November 20, 2014
Many hunters wait all year for the start of deer season. For a lot of us, it’s more than just the single “opener,” but rather the entire season as a whole. It’s a three-month timeframe in which we prepare for the other nine months of the year. However, each November brings the opener of many gun seasons for deer. Whether you are a diehard bowhunter or a one-weekend-a-year hunter, there is something suspenseful and magical about the opener of gun season.
Now I’ll be the first to admit that I am an extreme bowhunter, rarely taking a gun out anymore, and if I do, it’s usually for “a walk.” However, I am not the kind of guy who will say “I hate gun season,” even though it definitely is frustrating. Hunting public land here in Missouri during gun season is no treat. I cringe at every shot thinking it may be one of the bucks I’ve hunted all year. But I’ll admit, that’s completely selfish of me to say, especially on public land. But you hunt so hard and scout all year so the thought of losing one to an army of orange is, without a doubt, painful.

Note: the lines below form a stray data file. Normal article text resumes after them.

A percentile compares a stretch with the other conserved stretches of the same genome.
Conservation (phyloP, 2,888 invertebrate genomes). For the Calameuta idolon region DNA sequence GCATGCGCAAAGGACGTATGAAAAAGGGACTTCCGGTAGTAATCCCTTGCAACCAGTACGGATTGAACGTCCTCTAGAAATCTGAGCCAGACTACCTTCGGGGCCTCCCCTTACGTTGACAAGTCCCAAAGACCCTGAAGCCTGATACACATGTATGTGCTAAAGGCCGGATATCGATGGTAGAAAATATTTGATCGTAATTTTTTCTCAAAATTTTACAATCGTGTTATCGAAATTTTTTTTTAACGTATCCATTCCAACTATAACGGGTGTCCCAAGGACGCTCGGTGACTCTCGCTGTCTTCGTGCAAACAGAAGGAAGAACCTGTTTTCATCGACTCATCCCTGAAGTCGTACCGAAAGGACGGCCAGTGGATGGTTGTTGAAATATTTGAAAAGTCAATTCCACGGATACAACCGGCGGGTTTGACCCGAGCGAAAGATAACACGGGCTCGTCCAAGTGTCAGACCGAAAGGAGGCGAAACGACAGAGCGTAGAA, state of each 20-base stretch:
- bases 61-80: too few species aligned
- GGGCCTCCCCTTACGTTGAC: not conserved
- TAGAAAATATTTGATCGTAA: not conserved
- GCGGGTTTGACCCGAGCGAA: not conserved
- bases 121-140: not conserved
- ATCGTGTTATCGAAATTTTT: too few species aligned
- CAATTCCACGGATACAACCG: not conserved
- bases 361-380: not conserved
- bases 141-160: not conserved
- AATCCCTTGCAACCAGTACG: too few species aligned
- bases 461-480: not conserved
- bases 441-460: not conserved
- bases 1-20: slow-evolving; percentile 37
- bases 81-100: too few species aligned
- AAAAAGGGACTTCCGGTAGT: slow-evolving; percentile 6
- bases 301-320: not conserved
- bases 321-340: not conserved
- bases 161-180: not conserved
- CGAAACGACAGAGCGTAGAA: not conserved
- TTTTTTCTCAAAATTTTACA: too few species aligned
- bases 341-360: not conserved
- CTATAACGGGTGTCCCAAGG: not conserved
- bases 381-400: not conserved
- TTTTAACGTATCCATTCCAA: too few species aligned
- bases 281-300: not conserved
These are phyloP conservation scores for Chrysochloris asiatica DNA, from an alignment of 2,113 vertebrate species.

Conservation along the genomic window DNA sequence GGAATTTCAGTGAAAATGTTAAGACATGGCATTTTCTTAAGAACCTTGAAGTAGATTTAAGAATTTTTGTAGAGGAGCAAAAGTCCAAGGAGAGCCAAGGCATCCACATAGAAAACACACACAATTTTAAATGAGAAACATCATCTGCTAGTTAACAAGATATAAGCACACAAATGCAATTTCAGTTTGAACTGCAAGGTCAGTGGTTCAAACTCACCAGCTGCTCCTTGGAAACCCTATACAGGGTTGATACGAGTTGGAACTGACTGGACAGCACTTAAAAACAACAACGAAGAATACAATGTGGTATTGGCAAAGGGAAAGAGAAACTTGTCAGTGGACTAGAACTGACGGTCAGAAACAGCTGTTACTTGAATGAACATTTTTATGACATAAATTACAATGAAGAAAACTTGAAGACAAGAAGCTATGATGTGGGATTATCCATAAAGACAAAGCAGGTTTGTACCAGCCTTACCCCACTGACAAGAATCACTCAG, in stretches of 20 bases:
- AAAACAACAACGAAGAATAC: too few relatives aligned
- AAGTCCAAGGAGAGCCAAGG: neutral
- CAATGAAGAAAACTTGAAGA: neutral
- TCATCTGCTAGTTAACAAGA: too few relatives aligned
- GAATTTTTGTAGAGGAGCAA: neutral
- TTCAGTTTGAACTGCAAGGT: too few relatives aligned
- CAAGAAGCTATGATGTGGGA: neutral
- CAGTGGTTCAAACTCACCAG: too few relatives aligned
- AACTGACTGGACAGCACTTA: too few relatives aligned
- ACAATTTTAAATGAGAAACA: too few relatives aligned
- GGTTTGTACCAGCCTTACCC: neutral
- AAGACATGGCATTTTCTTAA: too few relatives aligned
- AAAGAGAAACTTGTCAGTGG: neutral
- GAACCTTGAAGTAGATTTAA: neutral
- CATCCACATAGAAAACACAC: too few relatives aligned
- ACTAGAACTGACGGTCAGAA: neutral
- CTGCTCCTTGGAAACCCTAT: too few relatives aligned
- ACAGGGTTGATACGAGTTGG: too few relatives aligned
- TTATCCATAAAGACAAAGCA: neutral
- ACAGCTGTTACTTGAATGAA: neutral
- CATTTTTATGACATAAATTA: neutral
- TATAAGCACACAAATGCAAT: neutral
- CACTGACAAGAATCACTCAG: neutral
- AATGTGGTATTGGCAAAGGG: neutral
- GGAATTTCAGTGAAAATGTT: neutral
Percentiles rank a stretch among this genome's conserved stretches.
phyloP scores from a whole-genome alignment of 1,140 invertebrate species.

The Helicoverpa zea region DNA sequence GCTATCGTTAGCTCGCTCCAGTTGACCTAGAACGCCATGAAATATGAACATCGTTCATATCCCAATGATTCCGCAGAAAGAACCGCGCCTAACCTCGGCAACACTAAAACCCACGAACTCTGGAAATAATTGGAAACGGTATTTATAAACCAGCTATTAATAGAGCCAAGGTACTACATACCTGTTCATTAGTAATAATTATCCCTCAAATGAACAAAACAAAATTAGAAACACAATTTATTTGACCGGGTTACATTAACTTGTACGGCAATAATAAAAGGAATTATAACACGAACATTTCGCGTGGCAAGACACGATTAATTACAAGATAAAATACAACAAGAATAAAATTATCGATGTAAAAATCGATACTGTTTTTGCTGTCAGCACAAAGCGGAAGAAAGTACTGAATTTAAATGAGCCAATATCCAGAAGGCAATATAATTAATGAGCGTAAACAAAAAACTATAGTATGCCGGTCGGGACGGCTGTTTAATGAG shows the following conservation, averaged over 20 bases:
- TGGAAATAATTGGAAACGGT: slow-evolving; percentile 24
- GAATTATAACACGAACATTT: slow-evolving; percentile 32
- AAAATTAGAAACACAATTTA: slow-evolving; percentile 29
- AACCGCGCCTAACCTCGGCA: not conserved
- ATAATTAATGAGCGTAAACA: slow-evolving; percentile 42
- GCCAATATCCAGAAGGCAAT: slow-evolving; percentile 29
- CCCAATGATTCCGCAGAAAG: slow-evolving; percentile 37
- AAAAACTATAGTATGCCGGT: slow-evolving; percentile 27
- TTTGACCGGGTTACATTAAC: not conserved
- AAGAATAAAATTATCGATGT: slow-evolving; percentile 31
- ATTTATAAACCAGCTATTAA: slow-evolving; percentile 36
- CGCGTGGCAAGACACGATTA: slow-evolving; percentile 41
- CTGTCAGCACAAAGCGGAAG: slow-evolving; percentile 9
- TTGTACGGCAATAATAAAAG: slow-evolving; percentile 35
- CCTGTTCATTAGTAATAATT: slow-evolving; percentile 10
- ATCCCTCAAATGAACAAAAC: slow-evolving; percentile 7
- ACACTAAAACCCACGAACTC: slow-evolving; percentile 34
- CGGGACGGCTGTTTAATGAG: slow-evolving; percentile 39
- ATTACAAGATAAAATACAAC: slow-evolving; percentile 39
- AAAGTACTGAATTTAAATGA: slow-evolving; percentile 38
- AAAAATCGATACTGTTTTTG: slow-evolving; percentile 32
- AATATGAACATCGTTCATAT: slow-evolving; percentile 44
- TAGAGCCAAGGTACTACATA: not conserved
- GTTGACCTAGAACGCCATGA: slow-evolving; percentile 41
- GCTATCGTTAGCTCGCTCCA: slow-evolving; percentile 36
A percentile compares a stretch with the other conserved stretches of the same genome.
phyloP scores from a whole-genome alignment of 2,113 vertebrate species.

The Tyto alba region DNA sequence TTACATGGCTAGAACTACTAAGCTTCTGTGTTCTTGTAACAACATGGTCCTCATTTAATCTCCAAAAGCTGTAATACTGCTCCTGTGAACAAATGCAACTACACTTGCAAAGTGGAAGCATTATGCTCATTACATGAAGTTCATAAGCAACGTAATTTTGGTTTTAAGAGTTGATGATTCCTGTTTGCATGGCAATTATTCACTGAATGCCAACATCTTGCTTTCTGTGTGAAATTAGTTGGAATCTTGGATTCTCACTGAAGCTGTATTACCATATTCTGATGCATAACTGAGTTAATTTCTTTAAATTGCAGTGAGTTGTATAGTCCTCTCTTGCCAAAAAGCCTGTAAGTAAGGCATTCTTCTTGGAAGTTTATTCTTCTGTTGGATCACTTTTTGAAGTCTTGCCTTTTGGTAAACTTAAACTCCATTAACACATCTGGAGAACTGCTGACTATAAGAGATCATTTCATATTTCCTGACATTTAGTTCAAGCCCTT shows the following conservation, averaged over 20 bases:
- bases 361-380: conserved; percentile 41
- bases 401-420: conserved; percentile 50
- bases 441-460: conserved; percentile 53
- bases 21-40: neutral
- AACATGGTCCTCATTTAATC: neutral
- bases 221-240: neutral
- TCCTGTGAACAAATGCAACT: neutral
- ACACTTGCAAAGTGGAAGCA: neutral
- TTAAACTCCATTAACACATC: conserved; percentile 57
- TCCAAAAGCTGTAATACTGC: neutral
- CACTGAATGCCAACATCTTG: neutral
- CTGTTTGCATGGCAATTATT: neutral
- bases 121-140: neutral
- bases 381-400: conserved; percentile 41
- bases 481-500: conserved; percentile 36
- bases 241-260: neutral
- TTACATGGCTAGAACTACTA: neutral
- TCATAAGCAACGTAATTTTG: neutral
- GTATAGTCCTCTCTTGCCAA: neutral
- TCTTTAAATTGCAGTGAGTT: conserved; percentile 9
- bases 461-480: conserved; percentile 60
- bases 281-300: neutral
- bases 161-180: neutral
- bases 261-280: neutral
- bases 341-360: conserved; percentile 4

Hunting public land a lot, gives me time to reflect, not only on the season at hand, but on my life as a hunter. I grew up in Pennsylvania, and although Minnesota, Wisconsin, Michigan, and the like may want to lay claim to it, I feel like that state has one of the deepest deer hunting traditions. I mean we still have a “Blue Law” from over 300 years ago that bans Sunday hunting for almost everything except crows, coyotes and foxes. That’s not an exaggeration either, just Google it.
As a kid growing up, my family was filled with hunters (and still is today). Every Thanksgiving dinner revolved around a few minutes of prayer and thanks, 15 to 30 minutes of eating (depending on the number of return trips to the turkey), and hours of deer camp conversation. Most of us left for camp the next morning, anticipating the opener of gun season.
There was no “Black Friday” for us. We were out the door at the same time, but on the road to camp and not the mall. Stories flowed for days of past camps, hunts, and, for a few lucky ones, the harvest of a buck during the Pennsylvania bow season.
As a teenager there was no more exciting feeling than the opener of gun season, regardless of whether I already filled my tag in archery. There’s just something about the day that so many hunters would have a chance at bagging a deer. It was more than just successful harvests, though. Every shot taken, every deer seen, every grouse flushed, every bear track found was a story, and one that would fill the walls on our camp for years to come.
So, as I sit in the stand during gun season each year, anticipating that a buck could walk by at any moment, I am really already building my anticipation for next season.